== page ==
An Occupational therapist (OT) assesses and treats physical and psychological disabilities. These disabilities may have been caused by illness, accident or old age. The form of treatment may include activities to prevent disability and enable daily living. Occupational therapists also provide and teach patients how to use adaptive aids which make daily living easier. Examples include magnetic tubes to help when lifting objects, electric can openers and walking aids.

Occupational therapists pass a three-year degree course to gain a BSc (Hons) in Occupational Therapy. Some institutions offer two years accelerated masters degree programmes for those with a first degree in a related subject. Part-time study may be available for those working in the field as OT assistants. This usually takes 4 years. Once qualified, an OT must register with the Health Professions Council and the British Association of Occupational Therapists. (or the American Occupational Therapy Association in the USA).

Occupational therapists mostly work within the NHS in hospitals and other community settings. You may have to travel to the clinic, or the occupational therapist may visit you in your home. Some occupational therapists may also work within an education setting, working with young children, care homes for the elderly or large businesses to help employees continue to work.


According to the General Osteopathic Council “Osteopathy is a way of detecting and treating damaged parts of the body such as muscles, ligaments, nerves, and joints. When the body is balanced and efficient, just like a well-tuned engine, it will function with the minimum of wear and tear, leaving more energy for living.”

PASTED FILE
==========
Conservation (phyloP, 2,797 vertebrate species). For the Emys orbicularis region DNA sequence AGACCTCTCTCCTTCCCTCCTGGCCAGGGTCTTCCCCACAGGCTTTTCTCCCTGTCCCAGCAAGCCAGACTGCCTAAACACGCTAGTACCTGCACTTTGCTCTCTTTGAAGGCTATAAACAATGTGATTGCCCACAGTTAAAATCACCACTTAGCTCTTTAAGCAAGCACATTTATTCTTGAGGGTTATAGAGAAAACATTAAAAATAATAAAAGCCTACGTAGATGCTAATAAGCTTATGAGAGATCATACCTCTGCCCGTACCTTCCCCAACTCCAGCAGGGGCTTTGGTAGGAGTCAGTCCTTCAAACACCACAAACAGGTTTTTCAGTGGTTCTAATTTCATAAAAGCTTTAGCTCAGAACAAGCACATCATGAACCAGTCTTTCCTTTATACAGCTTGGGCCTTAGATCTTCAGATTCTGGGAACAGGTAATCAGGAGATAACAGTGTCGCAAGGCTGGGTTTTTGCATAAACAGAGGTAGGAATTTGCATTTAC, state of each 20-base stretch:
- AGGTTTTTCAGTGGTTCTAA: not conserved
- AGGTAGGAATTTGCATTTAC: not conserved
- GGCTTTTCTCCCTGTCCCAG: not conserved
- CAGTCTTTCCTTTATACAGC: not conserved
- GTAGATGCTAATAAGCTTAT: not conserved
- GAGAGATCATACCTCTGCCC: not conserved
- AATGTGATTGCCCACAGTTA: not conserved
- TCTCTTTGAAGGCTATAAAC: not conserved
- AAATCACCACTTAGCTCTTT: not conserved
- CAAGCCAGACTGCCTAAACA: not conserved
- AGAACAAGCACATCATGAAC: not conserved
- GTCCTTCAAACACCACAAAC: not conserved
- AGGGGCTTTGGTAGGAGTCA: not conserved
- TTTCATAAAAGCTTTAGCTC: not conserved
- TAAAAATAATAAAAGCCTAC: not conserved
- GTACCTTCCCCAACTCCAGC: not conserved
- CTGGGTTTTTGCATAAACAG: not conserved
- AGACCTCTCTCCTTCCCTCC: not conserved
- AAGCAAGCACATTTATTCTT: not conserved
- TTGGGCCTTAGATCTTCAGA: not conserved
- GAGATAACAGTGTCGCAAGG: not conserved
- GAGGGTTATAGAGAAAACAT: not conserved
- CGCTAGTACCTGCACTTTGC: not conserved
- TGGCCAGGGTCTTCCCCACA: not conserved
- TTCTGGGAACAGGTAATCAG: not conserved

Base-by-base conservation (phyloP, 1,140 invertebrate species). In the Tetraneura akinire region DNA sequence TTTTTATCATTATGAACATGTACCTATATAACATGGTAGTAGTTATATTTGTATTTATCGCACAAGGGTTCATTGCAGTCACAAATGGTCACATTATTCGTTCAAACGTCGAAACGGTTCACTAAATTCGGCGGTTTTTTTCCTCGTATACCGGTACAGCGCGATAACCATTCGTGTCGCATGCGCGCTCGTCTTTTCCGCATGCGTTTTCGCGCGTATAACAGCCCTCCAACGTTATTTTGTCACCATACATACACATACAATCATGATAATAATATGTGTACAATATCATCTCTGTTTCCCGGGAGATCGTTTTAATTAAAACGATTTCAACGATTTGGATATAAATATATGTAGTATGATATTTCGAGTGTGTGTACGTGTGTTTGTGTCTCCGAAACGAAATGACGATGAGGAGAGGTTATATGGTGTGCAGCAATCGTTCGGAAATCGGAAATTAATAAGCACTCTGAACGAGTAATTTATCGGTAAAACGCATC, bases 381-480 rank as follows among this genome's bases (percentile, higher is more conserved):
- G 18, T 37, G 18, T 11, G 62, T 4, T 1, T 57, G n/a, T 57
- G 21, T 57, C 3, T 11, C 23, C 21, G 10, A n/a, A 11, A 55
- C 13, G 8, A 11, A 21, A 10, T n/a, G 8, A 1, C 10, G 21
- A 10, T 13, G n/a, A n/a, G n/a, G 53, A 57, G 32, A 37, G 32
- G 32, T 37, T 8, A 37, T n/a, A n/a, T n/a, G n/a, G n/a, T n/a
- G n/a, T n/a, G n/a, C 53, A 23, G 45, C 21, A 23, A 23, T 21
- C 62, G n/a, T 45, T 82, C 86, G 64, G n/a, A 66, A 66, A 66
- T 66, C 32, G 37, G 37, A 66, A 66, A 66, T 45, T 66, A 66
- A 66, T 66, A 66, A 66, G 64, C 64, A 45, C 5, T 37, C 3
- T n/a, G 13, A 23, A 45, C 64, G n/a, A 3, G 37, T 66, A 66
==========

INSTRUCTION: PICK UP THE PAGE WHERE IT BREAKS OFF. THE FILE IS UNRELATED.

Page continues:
Osteopaths are probably best known for their treatment of back pain. However, they treat a variety of conditions including postural problems, repetitive strain injury, pregnancy, and babies. As many sports injuries are muscle and joint-related then Osteopaths can be particularly effective in treating sports injuries. A variety of techniques are used, most predominantly spinal and joint manipulation and massage.

In the UK, the General Osteopathic Council is charged with regulating Osteopathy. It is a criminal offense for someone to call themselves an Osteopath if they are not registered with the General Osteopathic Council. The GOsC regulates, promotes and develops the profession of osteopathy, maintaining a Statutory Register of those entitled to practice osteopathy. Only practitioners meeting the high standards of safety and competency are eligible to join this register. Proof of good health, good character and professional indemnity insurance cover is also a requirement.

Osteopaths will normally do a 4 or 5 year Honours degree course with clinical experience. More information at General Osteopathic Council – the regulating body of Osteopaths in the UK.

Physical Therapist

Physical therapists work in the USA and are the American equivalent of a Physiotherapist. They help restore function, improve mobility, relieve pain, and prevent or limit permanent physical disabilities of patients suffering from injuries or disease. They treat a wide range of patients from athletes to people who have suffered from an accident or illness.

Physical therapists patients include accident victims and individuals with disabling conditions such as low-back pain, arthritis, heart disease, fractures, head injuries, and cerebral palsy as well as sports-related conditions. Some physical therapists treat a wide range of ailments and others specialize for example in sports medicine. Physical therapists use a variety of treatments including therapeutic use of hands, exercise programs, ultrasound, and electrical stimulation. Physical therapists practice in hospitals, clinics, and private offices, or they treat patients in their own homes, or in schools.